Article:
What you need to understand about Augusta National Golf Course's decision to admit women for the first time is this: It was never about golf.
For those who supported the 80-year-old home of the Masters, it was about the right of a private club to choose its members on its own terms. It was about, for example, Microsoft billionaire Bill Gates reportedly being denied consideration for a time (he is a member now) because he made it known that he wanted to be a member.
For those who found the exclusion of women unsupportable and unseemly — the club finally admitted black men only in 1990 — it was about power and access. Former Augusta president Hootie Johnson once said it was about the four members-only parties held each year, not the golf. What he left unmentioned were the networking and deal-making opportunities there.
Augusta president Billy Payne announced Monday that memberships had been extended to former Secretary of State Condoleezza Rice and South Carolina businesswoman Darla Moore, and both had accepted. Both women respect the game, and both were known and liked by the 300 or so members of Augusta, he said.
He said it was a "joyous occasion," but many others, including Martha Burk, said it was about time.
Ms. Burk is head of the National Council of Women's Organizations, and in 2002, she sent a private letter to Mr. Johnson, urging him to admit women in acknowledgment of their enthusiasm for golf and their patronage of the corporations that sponsor the Masters.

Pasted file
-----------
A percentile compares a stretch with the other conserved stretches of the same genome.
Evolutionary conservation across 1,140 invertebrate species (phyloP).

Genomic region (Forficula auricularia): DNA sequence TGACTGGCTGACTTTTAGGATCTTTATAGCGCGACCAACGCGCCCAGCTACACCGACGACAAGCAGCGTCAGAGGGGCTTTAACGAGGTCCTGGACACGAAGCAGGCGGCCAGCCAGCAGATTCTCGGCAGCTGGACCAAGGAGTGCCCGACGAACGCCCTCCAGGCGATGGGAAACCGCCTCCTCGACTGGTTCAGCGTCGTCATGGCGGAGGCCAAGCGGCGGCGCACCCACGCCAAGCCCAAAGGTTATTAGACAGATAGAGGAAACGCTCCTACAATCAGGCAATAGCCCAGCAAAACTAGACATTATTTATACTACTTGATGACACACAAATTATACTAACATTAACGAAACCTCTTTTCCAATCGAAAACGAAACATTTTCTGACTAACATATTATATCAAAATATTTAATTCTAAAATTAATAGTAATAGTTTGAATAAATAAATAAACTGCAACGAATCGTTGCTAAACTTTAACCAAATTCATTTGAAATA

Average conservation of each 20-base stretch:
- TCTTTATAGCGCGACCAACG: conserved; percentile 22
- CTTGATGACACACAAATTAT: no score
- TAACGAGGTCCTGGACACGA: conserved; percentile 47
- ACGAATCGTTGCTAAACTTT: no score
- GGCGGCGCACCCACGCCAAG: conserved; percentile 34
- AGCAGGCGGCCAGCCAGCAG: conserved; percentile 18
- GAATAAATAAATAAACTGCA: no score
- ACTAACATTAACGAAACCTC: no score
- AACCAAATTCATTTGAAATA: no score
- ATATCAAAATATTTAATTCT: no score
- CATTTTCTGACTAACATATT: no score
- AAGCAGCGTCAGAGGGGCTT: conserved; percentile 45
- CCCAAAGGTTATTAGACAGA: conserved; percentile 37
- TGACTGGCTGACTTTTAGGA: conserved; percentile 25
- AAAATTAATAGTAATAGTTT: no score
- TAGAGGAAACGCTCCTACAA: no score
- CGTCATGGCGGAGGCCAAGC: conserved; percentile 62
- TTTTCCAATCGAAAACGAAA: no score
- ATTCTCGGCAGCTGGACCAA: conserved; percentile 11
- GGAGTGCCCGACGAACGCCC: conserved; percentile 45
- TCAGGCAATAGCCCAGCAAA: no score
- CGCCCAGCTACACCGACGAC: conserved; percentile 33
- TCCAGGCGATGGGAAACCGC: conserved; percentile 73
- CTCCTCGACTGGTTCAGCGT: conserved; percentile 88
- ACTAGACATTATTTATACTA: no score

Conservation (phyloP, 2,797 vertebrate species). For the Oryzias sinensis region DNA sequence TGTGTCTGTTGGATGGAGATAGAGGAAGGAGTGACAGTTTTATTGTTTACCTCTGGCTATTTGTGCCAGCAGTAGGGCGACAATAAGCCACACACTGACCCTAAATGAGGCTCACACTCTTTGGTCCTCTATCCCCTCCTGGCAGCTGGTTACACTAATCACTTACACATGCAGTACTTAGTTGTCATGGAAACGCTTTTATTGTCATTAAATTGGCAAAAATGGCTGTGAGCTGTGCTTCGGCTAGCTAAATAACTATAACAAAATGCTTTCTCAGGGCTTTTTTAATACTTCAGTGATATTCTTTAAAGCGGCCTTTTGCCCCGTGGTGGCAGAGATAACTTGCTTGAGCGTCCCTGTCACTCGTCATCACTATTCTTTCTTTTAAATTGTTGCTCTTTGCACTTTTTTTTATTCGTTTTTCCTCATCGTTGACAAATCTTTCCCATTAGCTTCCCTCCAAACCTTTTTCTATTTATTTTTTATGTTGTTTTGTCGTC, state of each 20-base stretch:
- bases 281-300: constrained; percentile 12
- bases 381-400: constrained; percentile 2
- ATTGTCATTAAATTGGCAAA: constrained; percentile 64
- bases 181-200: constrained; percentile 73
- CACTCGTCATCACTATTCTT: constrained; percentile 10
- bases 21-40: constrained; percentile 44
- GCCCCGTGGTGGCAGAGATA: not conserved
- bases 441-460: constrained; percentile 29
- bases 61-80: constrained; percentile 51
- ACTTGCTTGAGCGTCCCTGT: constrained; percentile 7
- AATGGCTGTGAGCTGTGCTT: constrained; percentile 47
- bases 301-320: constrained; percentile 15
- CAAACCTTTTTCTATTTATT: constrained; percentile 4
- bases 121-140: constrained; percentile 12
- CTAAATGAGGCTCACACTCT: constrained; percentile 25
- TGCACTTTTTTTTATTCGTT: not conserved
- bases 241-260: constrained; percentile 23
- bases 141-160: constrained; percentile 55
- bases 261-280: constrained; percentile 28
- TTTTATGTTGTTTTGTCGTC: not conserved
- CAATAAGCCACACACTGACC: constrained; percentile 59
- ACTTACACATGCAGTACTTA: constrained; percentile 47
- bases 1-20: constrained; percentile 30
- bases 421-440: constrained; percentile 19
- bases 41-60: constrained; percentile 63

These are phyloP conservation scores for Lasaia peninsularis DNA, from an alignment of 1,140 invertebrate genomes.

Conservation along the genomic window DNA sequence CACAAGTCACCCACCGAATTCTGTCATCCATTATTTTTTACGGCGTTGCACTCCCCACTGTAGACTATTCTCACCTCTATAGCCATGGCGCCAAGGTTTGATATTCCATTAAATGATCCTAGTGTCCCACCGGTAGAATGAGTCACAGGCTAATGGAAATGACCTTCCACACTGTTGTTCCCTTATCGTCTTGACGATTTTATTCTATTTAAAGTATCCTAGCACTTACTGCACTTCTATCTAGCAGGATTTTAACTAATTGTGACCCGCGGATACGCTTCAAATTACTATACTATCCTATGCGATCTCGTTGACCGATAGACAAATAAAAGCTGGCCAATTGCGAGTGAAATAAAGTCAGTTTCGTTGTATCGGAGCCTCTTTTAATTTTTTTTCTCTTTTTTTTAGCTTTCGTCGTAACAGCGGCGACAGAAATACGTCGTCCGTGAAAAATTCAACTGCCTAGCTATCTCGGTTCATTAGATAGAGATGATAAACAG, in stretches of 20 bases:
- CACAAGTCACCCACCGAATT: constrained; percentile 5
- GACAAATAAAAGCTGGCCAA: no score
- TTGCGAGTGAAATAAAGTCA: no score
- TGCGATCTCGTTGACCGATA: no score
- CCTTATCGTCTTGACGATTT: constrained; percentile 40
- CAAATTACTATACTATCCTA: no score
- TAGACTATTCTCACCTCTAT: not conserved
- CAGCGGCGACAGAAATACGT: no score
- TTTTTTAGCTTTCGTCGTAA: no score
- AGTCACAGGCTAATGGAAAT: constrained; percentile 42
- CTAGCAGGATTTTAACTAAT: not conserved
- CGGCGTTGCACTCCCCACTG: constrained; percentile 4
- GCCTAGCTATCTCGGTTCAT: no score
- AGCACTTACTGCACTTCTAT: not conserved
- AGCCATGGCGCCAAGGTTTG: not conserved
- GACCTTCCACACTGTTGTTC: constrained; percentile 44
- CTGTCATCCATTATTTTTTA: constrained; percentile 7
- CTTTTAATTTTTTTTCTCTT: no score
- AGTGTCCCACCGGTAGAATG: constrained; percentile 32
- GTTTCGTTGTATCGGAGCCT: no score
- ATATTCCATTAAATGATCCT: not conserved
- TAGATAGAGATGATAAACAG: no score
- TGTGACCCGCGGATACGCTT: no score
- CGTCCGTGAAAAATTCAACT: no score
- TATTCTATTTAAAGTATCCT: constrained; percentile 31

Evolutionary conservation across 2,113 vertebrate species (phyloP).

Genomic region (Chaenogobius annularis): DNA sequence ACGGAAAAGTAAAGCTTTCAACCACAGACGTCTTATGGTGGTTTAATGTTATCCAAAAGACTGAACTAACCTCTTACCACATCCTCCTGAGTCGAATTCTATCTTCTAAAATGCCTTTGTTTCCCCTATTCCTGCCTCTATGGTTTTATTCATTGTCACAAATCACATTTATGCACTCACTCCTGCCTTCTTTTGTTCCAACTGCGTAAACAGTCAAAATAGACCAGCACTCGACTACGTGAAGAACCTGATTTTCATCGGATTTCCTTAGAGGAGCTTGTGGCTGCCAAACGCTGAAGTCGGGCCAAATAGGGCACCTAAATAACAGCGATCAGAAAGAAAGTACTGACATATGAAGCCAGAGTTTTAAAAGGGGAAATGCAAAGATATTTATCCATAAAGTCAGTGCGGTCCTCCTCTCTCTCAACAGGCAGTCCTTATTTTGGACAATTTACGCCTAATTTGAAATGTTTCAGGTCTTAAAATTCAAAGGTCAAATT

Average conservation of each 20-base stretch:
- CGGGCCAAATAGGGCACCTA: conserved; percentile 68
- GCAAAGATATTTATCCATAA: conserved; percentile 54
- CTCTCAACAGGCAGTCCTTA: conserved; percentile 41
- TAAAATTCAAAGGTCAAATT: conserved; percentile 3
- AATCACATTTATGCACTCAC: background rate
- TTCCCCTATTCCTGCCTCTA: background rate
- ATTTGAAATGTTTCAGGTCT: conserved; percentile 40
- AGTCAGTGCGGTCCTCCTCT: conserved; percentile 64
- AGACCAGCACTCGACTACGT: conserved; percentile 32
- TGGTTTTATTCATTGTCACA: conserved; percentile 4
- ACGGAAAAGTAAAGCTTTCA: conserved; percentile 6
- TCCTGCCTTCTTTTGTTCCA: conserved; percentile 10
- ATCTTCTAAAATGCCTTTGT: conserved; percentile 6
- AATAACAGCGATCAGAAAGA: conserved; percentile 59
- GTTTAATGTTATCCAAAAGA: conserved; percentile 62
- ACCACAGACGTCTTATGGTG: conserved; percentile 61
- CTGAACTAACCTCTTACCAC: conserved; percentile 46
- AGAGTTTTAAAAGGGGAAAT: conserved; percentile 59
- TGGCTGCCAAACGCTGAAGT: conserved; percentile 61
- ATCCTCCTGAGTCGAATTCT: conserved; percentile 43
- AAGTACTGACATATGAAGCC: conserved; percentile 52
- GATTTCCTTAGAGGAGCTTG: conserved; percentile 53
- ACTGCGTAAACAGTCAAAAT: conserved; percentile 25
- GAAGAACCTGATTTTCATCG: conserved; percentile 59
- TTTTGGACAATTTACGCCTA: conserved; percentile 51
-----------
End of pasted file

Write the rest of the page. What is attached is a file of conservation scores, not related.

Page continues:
Mr. Johnson responded intemperately. He went public with the letter and declared that women would not be admitted to Augusta "at the point of a bayonet." Ms. Burk fired back, calling for a corporate boycott of the Masters. Mr. Johnson responded by cutting all the corporate sponsors loose, and the Masters did without their money for two years, living instead off lucrative foreign television rights.
That was in 2002. In 2003, I was sent to Georgia to cover what was expected to be a feminist freedom ride for golf. But it was an embarrassing failure, and what I found instead was a community that set its clock by the Masters — you could get your carpets cleaned "before the Masters" or "after the Masters" — and a community of sons who measured their growing up by the time they spent with their fathers in the grandstands at Augusta, clutching the rare and treasured ticket to the Masters.
Things came to a head again this spring when the new CEO of IBM, a longtime Masters sponsor, turned out to be a woman, Virginia Rometty, and everybody wanted to know if she would be invited to join, as had four previous CEOs, all of them men.
Again Billy Payne refused to discuss the super-secret membership process, and it was rumored, not for the first time, that perhaps there was already a woman member but that Augusta had seen fit to keep that secret, too. The fact that Mr. Payne made the announcement Monday is, of itself, kind of historic.
Ms. Rometty was not admitted, a fact that revealed itself when she was seen in the gallery wearing a pink jacket — not the traditional green jacket that allows members to identify each other. But she's a scuba diver, someone offered.
For their part, the players have always been appallingly silent on the matter, even when it was pointed out that only a Woods or a Michelson need speak up to resolve this. They would make jokes when asked about it, or say the matter never crossed their minds.
Why now? Why will Augusta welcome two new women members when it opens for play again in October? (Playing the course in the heat of a Georgia summer, it is thought, would cause irreparable damage, and it hasn't been done since Bobby Jones founded the place in the 1930s.)
It is, after all, an election season, and President Barack Obama and Mitt Romney have said that if they ran Augusta, they would admit women.
But it also might be that golf will return to the Summer Olympics in 2016, and the eye of the International Olympic Committee is upon the sport. You will remember that every country sent women athletes to Olympics for the first time this year, bending to the will of the IOC.
You see? It has never been about golf.